When I learned how to ride a bike at the age of 6, I vividly remember feeling like I could take over the world with this new found independence to explore beyond my neighborhood. Not even my first car made my heart skip quite like the rush of wind in my hair as I pedaled, until completely out of breath.
Like most people though, I eventually grew out of my bike phase until in my early 30s in Chicago. I was so inspired by the bicycle community there that I decided to invest in a bike as my primary mode of transportation. I purchased my beautiful Dutch bike Linus in Carolina-Blue and together we made great memories while going to work, grocery stores, happy hours, picnics, and everything in between. In spite of all the fun, I have to confess that since having kids and moving to Raleigh, Linus and I haven’t had too many dates together.
Thankfully, May is National Bike Month, and I can’t think of a greater incentive to get back into this simple pleasure in life! Sure, biking is good exercise, but just like the old days, it is also a magical way to connect with nature, with friends and family, and with ones own sense of adventure. So, let’s go ride a bike ya’ll! Here is a quick guide to get you started:
How to find a bike?
If you come short after looking for a dusty relic in your garage, I suggest heading to your nearest bike shop. Unlike the big box stores or the internet, the local shop will have greater expertise (not to mention, the variety) to match you with a perfect bike (yeah, it is kinda like dating). Some shops even carry used bikes so definitely ask if you want to keep the cost to a minimum. If you do possess a dusty relic, for safety’s sake make sure to get a professional tune-up before setting sail. LimeBike and similar companies now offer bikeshare options in the Triangle where you can use an app to rent a bike on an hourly basis. A more robust bikeshare program has been approved by the city of Raleigh as well, with a roll out as early as summer 2018 (you can find out more about it at BikeRaleigh).
A helmet is a no-brainer. Never ride without one. If this is your first time in a long time, make sure to venture out with a friend and carry plenty of water. If your ride involves spending time on a road, make sure you know the rules of how to share the road with cars. These safety tips by the Pedestrian and Bicycle Information Center has all the information you need to get you started.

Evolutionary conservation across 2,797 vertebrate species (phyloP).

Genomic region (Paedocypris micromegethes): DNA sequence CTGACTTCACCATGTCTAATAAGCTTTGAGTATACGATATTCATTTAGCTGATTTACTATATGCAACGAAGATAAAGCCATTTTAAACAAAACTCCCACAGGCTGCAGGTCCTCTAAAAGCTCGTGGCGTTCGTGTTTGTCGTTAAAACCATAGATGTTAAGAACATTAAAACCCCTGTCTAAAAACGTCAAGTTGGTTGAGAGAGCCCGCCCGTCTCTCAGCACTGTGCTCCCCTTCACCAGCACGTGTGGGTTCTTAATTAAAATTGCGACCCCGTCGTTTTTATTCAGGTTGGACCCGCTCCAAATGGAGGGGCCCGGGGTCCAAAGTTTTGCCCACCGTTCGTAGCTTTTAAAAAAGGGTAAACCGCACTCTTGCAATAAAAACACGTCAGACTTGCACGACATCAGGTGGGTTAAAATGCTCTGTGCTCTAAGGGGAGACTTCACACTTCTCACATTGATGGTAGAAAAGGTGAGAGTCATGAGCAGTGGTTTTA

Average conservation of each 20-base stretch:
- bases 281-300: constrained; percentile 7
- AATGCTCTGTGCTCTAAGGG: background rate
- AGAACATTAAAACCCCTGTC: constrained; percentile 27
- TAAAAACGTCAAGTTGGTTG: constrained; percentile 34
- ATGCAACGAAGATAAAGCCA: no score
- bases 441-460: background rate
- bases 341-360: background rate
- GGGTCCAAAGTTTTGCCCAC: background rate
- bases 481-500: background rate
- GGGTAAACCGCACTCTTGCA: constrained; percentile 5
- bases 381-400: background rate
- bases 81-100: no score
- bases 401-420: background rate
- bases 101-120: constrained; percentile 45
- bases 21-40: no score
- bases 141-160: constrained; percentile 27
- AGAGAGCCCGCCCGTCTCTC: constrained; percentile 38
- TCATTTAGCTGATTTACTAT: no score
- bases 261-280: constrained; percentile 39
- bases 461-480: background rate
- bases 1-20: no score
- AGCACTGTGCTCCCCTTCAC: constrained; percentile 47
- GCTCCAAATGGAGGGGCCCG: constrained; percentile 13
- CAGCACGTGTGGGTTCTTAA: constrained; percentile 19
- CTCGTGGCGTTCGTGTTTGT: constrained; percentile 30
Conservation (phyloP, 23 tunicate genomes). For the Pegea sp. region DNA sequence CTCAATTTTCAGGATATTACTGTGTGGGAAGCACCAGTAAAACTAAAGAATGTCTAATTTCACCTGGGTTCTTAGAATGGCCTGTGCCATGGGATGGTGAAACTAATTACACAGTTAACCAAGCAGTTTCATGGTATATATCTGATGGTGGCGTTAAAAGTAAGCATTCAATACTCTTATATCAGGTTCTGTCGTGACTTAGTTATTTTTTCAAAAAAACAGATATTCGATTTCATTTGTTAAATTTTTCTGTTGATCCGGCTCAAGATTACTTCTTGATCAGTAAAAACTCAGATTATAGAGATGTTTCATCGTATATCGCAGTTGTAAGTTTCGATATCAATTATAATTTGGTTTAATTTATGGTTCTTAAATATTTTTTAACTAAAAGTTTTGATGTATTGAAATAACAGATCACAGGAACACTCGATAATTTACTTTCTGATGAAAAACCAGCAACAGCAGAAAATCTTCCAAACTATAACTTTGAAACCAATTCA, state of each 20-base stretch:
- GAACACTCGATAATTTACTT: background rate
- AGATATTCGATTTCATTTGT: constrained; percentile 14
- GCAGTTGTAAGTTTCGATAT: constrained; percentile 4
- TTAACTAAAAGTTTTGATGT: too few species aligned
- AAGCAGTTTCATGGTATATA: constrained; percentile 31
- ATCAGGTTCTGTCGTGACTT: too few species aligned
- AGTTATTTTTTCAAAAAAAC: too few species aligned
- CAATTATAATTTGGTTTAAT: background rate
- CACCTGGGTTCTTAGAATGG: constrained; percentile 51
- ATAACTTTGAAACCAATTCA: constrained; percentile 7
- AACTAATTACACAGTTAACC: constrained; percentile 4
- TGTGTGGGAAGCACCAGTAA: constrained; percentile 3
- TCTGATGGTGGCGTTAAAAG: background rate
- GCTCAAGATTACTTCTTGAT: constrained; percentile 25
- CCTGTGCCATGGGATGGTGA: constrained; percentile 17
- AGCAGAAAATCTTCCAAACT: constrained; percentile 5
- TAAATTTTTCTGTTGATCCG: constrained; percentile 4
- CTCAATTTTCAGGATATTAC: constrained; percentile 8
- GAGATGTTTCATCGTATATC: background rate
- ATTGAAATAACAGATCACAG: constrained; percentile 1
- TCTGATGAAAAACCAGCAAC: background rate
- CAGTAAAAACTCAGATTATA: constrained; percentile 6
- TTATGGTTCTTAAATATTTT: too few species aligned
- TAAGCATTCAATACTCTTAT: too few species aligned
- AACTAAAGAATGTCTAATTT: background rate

Where to ride a bike?
Technically you can start riding right out of your driveway, but if your goal is to avoid cars, then you can’t beat the Capitol Area Greenway trail system. Again, your local bike shop is a great resource to get route suggestions to match your comfort level. Chances are, they might already have weekly group-rides that you can join to learn the ropes.
How to ride with kids?
If your kids are too young to ride on their own, there are many contraptions available to still make biking fun and comfortable. An iBert seat that goes in between the handlebars is a good options for young kids with head control. Trailers (like this one from Weehoo and Burly Bee) which connect to your bike also make for a good option. For kids who are ready to pedal on their own but can’t necessarily be trusted to do so the entire ride, there is the Trail-Gator tow bar. Just remember that every single rider, young and old, wears a helmet.
How to look good while biking?
Alright, so this is the least important part of biking, but if there ever was an incentive to embrace bicycling in your daily life, let fashion be it!! There are so many cool companies that make beautiful accessories and clothing specifically to meet biking needs. Things like bags (like the handlebar bag and panniers from Po Campo), fashionable helmets (like this cherry blossom print by Nutcase), and even bloomers(!) leave no excuses not to bike everywhere including to the office or to a date!
Now that you’ve been inspired to hop on a bike, all you need is a celebration to ride to, AmIRight? In fact, there are several great events going around town for National Bike Month like a few I’ve listed below. For a full list and specific details about each event, make sure to head on over to Oaks & Spokes Festival organized by the non-profit and bike advocacy group of the same name:
- Wednesday, May 9, 6 p.m. to 6:30 p.m. BikeRaleigh Pep Rally at Crank Arm Brewing
- Wednesday, May 9, Bike to School Day
- Friday, May 11, 8 a.m. – 9 a.m., Capital City Bike Ride at Raleigh Union Station Plaza
- Sunday, May 13, 10:00 am, CycloFemme Ride and Tea Party at State Capitol Building
- Friday, May 18, Various times and locations all across Raleigh, Bike to Work Day Pit Stops
- Saturday, May 19th, V Foundation’s Victory Ride to Cure Cancer
- Saturday, May 26, 10 a.m. to 12 p.m., Raleigh History Tour at the City of Raleigh Museum
- Saturday, May 26, 7:00pm, Neon Art Ride from Market Plaza to Dorothea Dix Par
Where is your favorite biking trail to ride in the Triangle?
Please share with us in the comments below.